Livia

Roman

replica: from the Louvre, Paris

date of the original: c. 11 BC

provenance of the original: formerly in the collection of Louis Fould; now in the Louvre, Paris

description: Head of a woman to base of neck finished in black. Plaster replica; dark grey basanite original. On base: height 48 cm, width 22 cm, depth 2.5 cm.

This bust depicts Livia, the second wife of Augustus (see also: Panel from the Ara Pacis Augustae; Coins of Augustus), with her hair in a nodus coiffure. This particular type of portrait was common throughout the reigns of Augustus and Tiberius, Livia’s son.

As wife to the emperor, Liva diligently represented herself, and was represented as, the archetypal Roman matron. In this depiction she wears no hair adornment or article of jewellery. This may well be significant, reflecting an initiative of Augustus (the Oppian Law) which aimed to curtail the extravagance of the aristocratic women of Rome. Though Livia may have appeared the devoted and traditional wife and mother, she was nevertheless active and influential in the political life of the Empire, if perhaps more from behind-the-scenes.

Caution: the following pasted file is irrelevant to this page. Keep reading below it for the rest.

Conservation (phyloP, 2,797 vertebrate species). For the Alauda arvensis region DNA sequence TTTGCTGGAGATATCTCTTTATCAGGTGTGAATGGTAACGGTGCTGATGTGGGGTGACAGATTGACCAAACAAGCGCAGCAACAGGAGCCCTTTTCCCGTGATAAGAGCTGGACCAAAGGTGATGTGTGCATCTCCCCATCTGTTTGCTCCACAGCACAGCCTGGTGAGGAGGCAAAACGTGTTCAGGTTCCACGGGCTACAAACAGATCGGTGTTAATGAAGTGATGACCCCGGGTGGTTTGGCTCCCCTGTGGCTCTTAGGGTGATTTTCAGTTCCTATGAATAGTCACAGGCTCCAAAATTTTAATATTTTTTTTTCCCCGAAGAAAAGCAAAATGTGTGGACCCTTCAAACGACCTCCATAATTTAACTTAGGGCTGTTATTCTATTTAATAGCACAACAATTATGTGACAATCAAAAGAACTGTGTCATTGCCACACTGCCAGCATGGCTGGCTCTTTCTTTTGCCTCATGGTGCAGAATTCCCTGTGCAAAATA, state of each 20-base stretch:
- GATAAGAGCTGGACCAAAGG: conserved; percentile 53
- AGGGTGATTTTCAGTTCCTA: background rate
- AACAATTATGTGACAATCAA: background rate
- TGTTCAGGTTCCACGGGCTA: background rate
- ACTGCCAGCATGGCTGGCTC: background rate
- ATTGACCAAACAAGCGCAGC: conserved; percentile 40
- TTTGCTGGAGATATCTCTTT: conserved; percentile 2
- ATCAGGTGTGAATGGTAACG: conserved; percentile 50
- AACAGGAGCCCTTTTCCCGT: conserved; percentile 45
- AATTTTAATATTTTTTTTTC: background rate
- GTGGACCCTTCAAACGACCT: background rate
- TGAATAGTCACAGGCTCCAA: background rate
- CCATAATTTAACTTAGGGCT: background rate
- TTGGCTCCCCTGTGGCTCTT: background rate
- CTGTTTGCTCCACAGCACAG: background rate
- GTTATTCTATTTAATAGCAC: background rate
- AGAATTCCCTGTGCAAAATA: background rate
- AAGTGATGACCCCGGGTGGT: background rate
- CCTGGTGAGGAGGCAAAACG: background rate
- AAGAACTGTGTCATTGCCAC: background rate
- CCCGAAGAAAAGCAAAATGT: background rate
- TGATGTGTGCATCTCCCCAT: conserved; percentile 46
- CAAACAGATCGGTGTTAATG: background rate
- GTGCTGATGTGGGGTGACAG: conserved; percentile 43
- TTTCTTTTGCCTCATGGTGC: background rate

This piece was formerly identified as a bust of Octavia, sister of Augustus and wife of Mark Antony (see: Coins of Marcus Antonius). Like Livia, Octavia too was portrayed with the proud matronly simplicity inherent in the Augustan policy towards family life.

(See also: Gaius or Lucius Caesar; Trajan; Hannibal.)